Ross MacManus: Singer, trumpeter and father of Elvis Costello


Thursday 01 December 2011 01:00
MacManus and his son share the limelight in 1994
MacManus and his son share the limelight in 1994

Although Ross MacManus is known as Elvis Costello's father, he had an enthralling career of his own as a band singer and trumpeter. He was also behind one of the most popular commercials of the 1970s, "the secret lemonade drinker" ad for R White, for which his son provided backing vocals.

Born in Birkenhead in 1927, the son of a cruise-line worker, Ross MacManus learnt to sing in Catholic churches. "Whenever I read about a black singer, they always say that they started in church," he told me in 2001, "and it was the same for a lot of white singers. I was singing in Latin in the church choir when I was nine years old. Singing plainsong requires a very flexible voice and that has stayed with me. Mr Lowry's teaching has not been wasted."

MacManus learnt violin for the school orchestra but had an urge to be a jazz trumpeter. He served in the forces in Egypt from 1948 to 1950 and then played with jazz bands around Merseyside. He favoured bebop, and was head-butted by Wally Fisher, from the more traditional Merseysippi Jazz Band, when he asked to borrow his trumpet for a guest appearance. In 1952, he moved to London and played with Ronnie Ross and Tubby Hayes and sang in Mecca Ballrooms with Bob Miller's dance band. By day, he worked as a clerk for a timber company.

In 1955, he joined Joe Loss and his Orchestra, which had a residency at the Hammersmith Palais. His hair, which grew upwards and outwards like a palm tree, was groomed, and he was given new spectacles and a good suit, but, in his own words, "I was never a handsome Tarzan like Frankie Vaughan."

Because of restrictions on recorded music, the BBC employed bandsto recreate the hits and Joe Loss's band was particularly adept, whether itwas "Tie Me Kangaroo Down, Sport" by Rolf Harris or "See Emily Play" by Pink Floyd. "Joe never wanted to be a dinosaur and said we were there to entertain. It didn't matter what the song was; we would perform it as accurately as possible. With one exception. Joe hated fade-out endings and very often we would end like Billy Smart's Circus. When we did the Who's 'My Generation', we had all the audience clapping at the end."

There was a strong element of show business about all their performances. "When I did Sam Cooke's 'Cupid', Larry Gretton was on another microphone making the sound of the arrows and pretending to fire them. It was very funny but everyone was watching his antics and disregarding my vocal."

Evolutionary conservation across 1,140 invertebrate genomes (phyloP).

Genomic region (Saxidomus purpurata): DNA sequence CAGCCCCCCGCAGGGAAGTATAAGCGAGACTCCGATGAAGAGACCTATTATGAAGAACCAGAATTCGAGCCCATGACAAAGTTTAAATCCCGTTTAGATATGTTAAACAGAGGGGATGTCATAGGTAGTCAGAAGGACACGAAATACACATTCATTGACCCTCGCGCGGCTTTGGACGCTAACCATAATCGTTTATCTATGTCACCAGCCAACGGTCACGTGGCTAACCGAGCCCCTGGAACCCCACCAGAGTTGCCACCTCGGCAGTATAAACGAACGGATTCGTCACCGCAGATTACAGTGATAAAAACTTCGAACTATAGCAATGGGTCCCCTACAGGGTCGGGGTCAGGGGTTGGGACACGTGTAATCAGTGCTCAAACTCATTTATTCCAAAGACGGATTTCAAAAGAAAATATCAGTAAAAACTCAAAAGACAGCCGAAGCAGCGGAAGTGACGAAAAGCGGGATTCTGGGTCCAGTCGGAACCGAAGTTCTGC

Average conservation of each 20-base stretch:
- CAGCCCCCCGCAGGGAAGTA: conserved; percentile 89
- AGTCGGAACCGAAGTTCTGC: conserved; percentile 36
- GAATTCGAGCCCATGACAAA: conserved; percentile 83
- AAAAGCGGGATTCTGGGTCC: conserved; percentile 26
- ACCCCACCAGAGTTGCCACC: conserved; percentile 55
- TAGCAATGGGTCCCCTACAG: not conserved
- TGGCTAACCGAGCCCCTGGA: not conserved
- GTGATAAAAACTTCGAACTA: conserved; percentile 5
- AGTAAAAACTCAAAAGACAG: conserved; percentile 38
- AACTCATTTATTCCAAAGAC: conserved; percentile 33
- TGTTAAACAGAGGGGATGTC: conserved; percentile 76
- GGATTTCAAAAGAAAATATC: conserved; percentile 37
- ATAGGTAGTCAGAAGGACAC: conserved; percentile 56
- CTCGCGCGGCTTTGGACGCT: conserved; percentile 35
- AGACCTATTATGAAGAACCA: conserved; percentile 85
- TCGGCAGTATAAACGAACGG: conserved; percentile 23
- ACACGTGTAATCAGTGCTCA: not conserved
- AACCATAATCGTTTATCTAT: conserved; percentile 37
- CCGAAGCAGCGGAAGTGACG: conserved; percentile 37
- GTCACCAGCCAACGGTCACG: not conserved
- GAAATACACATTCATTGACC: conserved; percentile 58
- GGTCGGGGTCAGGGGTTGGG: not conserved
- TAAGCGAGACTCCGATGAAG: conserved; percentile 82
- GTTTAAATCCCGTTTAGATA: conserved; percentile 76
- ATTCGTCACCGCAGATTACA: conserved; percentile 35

In 1963, Joe Loss and his Orchestra appeared on the same Royal Variety Show as the Beatles and MacManus sang "If I had a Hammer". The following year they released "Patsy Girl" as Ross MacManus and the Joe Loss Blue Beats, with MacManus performing in a West Indian accent. The publicity photograph showed MacManus with the same heavy black horn-rimmed specs later favoured by his son.

Two years later, "Patsy Girl" became a hit in Germany and Loss told MacManus: "You can go to Germany and mime to the record, but don't tell the men". MacManus went to Germany and when he returned, Loss told the band that he had been ill.

MacManus recorded for the budget labels Embassy, Cannon, Crossbow and Saga, covering hits under pseudonyms such as Hal Burton, mostly because he didn't want Joe Loss to know of his involvement. In 1997 some cover versions were collected for a CD with the catchpenny title Elvis's Dad Sings Elvis.

In 1967, MacManus recorded "Can't Take My Eyes Off You" for Decca but was irritated that the producer, Dick Rowe, made him sound like Rolf Harris. Then, in 1971, he released "The Long and Winding Road" as Day Costello, taking the first name of the jazz musician Day Robertson, and his grandmother's maiden name.

His son Declan was born to his first wife, Lillian, in London in 1954. MacManus later settled in Twickenham with his second wife and they had four sons. All the sons play Irish music and the family band, Bible Code Sundays, has had some success. For much of the 1970s MacManus performed in northern clubs, and when Declan became Elvis Costello he did not reveal his upbringing. But the New Musical Express found the photograph of Day Costello and put two and two together.

Father and son worked together on occasion, singing "At Last" together at a Joe Loss tribute concert at the Barbican, and MacManus added trumpet to his albums Out Of Our Idiot (1987) and Mighty Likea Rose (1991). MacManus was bemused by his son's new name, "When Declan had dinner with Robert De Niro, he said, 'Hey, Elvis Costello. Are you an Italian boy?'"

MacManus reflected, "It's like the fairies stole my little boy and brought me this genius. It's like he's written the works of Shakespeare ... He's not been twisted out of shape by the business and I like that. His song 'The Birds Will Still Be Singing' is my epitaph."

Spencer Leigh

Ronald Patrick Ross MacManus, singer and trumpeter: born Birkenhead 20 October 1927; married 1952 Lillian Alda Ablett (marriage dissolved; one son), secondly Sara (died 2011; four sons); died 24 November 2011.

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